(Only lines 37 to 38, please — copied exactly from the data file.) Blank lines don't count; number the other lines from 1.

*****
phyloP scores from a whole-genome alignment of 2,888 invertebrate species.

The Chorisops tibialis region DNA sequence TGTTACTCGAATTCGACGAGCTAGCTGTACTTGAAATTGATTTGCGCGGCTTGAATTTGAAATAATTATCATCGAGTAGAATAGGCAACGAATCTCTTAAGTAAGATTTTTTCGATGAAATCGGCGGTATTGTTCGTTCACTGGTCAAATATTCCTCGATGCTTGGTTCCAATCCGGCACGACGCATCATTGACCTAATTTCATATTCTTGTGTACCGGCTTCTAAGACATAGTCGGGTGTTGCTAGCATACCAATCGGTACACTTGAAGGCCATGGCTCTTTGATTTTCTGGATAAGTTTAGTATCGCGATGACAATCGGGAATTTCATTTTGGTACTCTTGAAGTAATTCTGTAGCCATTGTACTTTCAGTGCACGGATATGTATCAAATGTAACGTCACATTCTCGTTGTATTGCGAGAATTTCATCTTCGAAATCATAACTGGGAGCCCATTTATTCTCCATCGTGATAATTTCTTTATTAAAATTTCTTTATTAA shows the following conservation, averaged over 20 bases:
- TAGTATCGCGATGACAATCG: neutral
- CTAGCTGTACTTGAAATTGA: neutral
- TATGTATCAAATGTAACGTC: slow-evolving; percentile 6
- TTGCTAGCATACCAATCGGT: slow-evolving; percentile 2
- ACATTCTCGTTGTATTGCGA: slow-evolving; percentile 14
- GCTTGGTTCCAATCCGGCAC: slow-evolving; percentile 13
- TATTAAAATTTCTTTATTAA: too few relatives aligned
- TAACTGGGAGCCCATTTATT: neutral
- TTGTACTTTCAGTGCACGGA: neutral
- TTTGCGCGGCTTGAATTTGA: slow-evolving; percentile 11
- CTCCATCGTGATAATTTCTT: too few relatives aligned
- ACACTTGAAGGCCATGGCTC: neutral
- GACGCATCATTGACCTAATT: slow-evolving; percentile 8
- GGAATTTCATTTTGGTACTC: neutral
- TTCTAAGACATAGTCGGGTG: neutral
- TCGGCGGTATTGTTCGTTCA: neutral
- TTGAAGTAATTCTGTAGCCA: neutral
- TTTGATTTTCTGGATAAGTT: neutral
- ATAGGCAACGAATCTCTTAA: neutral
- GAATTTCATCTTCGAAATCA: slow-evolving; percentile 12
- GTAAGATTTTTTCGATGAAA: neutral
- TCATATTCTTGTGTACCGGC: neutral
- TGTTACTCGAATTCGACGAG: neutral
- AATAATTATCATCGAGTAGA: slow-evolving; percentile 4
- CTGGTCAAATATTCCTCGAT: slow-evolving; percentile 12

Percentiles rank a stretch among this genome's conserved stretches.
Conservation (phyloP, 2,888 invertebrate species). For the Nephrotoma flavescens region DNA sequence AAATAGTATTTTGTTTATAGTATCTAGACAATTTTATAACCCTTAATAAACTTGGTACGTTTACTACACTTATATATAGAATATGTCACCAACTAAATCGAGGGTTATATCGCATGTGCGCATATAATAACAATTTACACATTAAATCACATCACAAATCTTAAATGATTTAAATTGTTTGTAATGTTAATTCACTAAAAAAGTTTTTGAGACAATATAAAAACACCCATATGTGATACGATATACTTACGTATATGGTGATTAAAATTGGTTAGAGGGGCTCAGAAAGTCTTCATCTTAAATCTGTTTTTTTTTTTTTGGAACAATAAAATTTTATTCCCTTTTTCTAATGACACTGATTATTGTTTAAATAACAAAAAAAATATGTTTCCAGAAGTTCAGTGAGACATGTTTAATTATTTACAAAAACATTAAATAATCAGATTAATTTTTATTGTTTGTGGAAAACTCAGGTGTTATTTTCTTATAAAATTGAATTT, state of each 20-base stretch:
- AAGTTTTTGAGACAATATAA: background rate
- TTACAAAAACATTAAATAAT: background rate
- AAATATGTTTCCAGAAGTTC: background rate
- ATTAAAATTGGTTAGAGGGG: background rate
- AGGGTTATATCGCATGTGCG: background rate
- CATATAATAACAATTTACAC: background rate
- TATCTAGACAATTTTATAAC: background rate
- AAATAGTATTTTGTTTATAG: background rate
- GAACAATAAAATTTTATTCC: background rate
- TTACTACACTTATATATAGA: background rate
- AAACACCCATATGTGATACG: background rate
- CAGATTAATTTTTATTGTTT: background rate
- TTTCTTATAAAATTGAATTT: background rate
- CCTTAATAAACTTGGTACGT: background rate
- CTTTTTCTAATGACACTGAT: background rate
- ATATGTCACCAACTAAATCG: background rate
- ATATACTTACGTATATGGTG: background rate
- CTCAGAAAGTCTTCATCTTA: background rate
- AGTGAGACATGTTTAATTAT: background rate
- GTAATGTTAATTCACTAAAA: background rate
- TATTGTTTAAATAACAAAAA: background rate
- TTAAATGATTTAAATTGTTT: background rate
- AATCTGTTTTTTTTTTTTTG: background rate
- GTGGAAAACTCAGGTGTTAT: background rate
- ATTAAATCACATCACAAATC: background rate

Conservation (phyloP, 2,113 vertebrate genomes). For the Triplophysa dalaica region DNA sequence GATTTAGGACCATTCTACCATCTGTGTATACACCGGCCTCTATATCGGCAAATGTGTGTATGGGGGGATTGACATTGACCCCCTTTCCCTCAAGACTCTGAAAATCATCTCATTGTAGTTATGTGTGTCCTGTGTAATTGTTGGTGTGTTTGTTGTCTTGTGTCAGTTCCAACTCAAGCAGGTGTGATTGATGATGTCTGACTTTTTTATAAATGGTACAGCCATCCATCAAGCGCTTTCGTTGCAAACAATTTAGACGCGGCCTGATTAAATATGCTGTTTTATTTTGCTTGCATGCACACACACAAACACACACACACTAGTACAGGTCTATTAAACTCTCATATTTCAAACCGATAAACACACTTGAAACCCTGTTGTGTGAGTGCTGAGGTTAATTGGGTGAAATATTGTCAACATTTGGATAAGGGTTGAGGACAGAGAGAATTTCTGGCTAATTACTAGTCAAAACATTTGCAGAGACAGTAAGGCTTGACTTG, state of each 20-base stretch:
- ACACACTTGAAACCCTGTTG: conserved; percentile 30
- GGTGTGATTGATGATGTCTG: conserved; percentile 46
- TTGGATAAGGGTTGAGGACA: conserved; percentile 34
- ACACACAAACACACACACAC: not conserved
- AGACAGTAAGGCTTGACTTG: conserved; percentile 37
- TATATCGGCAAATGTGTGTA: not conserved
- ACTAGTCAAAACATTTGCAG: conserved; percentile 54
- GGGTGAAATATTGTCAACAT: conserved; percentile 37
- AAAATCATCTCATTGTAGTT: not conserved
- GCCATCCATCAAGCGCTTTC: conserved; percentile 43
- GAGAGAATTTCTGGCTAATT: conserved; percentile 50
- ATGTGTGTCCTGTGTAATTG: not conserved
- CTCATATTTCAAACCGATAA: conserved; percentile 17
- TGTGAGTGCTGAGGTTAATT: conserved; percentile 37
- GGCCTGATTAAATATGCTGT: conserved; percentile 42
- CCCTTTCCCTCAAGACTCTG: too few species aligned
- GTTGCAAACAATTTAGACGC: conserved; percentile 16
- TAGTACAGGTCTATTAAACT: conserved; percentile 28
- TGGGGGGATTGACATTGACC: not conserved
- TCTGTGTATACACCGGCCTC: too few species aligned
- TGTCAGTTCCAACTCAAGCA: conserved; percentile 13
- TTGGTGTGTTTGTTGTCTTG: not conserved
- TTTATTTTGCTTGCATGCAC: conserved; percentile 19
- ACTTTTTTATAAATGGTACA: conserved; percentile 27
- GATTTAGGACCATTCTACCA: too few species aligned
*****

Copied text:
- AAATAGTATTTTGTTTATAG: background rate
- GAACAATAAAATTTTATTCC: background rate